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If there must be an OM exemption, make it safer


Date: Monday, January 19, 2015
Author: Neil Gross

Protecting the public from OMsí misuse isnít just important for the sake of investors; itís also necessary to help small businesses gain sustainable access to capital

Bringing the offering memorandum (OM) exemption to Ontario presents risks for investors. It's doubtful those risks can be truly mitigated. But if regulators decide to go forward with this initiative, they should at least adopt whatever measures they can to ensure the OM exemption doesn't do more harm than good.

The potential for harm has been amply demonstrated in provinces that allow the use of OMs. Regulators have repeatedly found widespread, serious defects in the OMs being used. They've also found extensive non-compliance with basic practice requirements by several exempt-market dealers (EMDs). Furthermore, the media continue to report on frauds linked to OM use and provincial securities commissions acknowledge receiving many complaints from retail investors about substantial resulting losses.

Public confidence in the exempt market can't be sustained this way. If legions of investors get burned there, they will flee. Accordingly, the OM exemption will not yield real and sustainable capital formation unless it's introduced with adequate investor protection measures. Those measures should include, at a minimum, the following: 

  • Requiring issuers to file OMs and have them reviewed for compliance prior to permitting their use (as is done in Australia), and examining all registrants' levels of compliance on a periodic basis. (Many EMDs in Canada have yet to be audited by a securities regulator).
  • Excluding the value of a retail investor's home, pension assets, RRSPs and RESPs when determining whether the investor is eligible to purchase securities through the OM exemption.
  • Imposing investment limits keyed to the size of an individual's existing portfolio so as to avoid lack of diversification and overconcentration in high-risk, illiquid securities. These limits also should bear a real relationship to the investor's income and/or annual average RRSP and TFSA contributions.
  • Developing and enforcing mechanisms to ensure actual compliance with those limits.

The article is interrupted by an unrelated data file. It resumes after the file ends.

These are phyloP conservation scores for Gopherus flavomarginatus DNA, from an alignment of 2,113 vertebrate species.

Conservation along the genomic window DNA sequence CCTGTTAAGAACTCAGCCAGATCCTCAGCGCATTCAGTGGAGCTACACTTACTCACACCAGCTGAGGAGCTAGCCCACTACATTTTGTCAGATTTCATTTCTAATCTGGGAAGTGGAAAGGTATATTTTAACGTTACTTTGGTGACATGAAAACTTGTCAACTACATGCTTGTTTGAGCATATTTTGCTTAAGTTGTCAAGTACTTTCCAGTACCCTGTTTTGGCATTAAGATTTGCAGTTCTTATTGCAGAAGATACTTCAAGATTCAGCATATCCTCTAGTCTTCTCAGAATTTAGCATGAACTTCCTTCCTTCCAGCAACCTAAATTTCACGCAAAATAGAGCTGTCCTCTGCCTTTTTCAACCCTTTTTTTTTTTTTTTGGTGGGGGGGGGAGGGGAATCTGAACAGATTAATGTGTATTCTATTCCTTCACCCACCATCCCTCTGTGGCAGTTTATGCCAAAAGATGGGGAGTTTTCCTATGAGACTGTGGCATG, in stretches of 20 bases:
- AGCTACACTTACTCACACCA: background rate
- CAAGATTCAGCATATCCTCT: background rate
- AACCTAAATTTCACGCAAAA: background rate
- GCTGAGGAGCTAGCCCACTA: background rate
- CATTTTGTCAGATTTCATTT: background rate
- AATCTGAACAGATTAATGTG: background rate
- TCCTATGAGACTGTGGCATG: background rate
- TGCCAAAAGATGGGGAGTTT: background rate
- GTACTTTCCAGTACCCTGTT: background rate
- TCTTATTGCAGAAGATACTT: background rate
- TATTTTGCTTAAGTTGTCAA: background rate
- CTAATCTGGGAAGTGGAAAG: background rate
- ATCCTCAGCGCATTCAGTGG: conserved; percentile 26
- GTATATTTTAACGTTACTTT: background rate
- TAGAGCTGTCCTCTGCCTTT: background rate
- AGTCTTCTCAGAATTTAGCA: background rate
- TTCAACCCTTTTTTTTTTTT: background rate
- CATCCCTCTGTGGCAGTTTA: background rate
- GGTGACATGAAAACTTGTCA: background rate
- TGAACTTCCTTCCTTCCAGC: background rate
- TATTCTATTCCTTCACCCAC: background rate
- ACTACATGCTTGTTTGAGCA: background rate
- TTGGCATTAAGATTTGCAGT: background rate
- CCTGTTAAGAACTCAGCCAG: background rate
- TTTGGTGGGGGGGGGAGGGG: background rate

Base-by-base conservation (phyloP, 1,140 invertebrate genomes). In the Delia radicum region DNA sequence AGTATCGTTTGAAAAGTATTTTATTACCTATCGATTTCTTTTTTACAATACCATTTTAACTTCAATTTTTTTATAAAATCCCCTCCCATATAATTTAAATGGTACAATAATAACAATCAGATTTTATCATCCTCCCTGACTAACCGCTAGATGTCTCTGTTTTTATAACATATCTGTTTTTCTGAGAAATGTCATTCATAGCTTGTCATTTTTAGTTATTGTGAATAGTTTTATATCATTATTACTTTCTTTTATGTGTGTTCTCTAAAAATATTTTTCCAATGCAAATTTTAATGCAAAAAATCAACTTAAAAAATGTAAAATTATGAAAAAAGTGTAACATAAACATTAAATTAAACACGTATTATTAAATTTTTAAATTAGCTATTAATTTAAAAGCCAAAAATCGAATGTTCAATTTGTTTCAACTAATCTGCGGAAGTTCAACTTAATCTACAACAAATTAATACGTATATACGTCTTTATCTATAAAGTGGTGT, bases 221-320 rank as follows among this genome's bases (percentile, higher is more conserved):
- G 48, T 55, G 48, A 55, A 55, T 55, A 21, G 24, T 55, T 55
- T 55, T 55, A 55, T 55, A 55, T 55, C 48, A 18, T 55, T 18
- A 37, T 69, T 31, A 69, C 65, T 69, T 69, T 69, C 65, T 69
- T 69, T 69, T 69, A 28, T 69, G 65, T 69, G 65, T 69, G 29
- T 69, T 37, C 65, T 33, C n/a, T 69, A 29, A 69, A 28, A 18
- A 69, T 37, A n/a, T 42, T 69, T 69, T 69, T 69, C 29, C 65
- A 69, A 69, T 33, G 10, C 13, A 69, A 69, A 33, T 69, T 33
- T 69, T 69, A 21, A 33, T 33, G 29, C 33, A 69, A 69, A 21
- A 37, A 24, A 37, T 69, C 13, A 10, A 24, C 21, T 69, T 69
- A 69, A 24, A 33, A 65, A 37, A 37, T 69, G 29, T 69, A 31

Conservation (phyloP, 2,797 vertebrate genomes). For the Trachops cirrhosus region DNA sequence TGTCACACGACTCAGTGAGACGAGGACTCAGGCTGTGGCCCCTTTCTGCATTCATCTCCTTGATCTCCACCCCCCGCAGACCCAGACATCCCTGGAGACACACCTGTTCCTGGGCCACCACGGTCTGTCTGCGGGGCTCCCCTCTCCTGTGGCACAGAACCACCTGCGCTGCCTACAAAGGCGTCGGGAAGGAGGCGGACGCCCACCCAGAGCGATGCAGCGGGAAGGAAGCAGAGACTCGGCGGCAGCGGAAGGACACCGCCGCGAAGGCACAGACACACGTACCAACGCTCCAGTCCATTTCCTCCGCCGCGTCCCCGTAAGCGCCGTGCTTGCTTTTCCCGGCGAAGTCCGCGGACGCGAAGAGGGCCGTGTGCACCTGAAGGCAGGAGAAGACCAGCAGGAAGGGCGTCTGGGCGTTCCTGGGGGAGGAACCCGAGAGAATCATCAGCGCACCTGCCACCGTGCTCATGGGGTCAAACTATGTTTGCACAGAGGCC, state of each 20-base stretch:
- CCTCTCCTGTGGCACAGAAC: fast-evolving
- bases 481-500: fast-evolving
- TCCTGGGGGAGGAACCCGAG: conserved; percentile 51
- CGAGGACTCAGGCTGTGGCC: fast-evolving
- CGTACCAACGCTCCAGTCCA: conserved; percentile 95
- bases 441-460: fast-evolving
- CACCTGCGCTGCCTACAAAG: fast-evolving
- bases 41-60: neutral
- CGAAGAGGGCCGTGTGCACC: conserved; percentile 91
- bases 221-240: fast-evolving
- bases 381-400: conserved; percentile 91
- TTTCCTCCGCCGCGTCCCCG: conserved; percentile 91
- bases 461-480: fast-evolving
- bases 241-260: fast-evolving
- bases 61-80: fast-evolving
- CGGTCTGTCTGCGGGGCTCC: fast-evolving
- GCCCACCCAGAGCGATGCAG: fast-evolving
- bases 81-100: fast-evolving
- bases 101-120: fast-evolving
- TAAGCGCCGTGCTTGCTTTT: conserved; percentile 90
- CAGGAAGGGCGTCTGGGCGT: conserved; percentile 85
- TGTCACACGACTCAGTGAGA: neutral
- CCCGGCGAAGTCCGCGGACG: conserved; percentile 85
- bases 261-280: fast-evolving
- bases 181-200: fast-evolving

The current OM exemption proposal relies heavily, instead, on risk acknowledgement forms as a key mechanism to protect investors. But the form has not been tested to see whether it actually makes prospective investors aware of the risks associated with purchasing securities in the exempt market.

Will investors read the form before signing it? Can most investors understand it, particularly unsophisticated investors? Will the warnings tend to be seen as boilerplate, or "overkill", and be discounted or disregarded as such? Without testing, no one knows the answers to these questions.

Likewise, we don't know whether the risk acknowledgement form's effectiveness materially wanes if it's presented after, rather than before, a purchase decision is made. If timing might matter that much, shouldn't consideration be given to mandating an appropriate presentation procedure and developing an enforcement protocol? Testing would inform decision-making here.

Of course, testing is costly. But the expense likely pales when compared to the price of cleaning up even one serious debacle caused by a bad or badly used OM.

It's true that testing also takes time, but are we really in a rush here? Sure, it's important to make it easier for small and medium-sized enterprises (SMEs) and startups to raise capital, but it isn't clear that they view the OM as a critical fundraising tool. There's scant empirical data on this in the public domain. What evidence we do have, however, suggests that in overall dollar terms, OM use by SMEs and startups may be fairly limited compared with other options.

It may be that the only compelling reason for Ontario to adopt an OM exemption is national harmonization. But if that's the case, there ought to be a debate first on whether the experience in other provinces ó the high incidence of defective OMs; the widespread non-compliance by EMDs; and the persistent accounts of OM-related fraud and significant investor losses ó all make it more prudent to achieve harmonization by simply doing away with the OM exemption rather than bringing Ontario into the fold.

Perhaps there's no appetite for that debate. Even so, there should be reluctance to proceed without better information than regulators currently possess. At the very least, there should be insistence on better investor protection measures than those currently proposed.  

With contributions from Marian Passmore, director of policy and chief operating officer with the Canadian Foundation for Advancement of Investor Rights (FAIR Canada)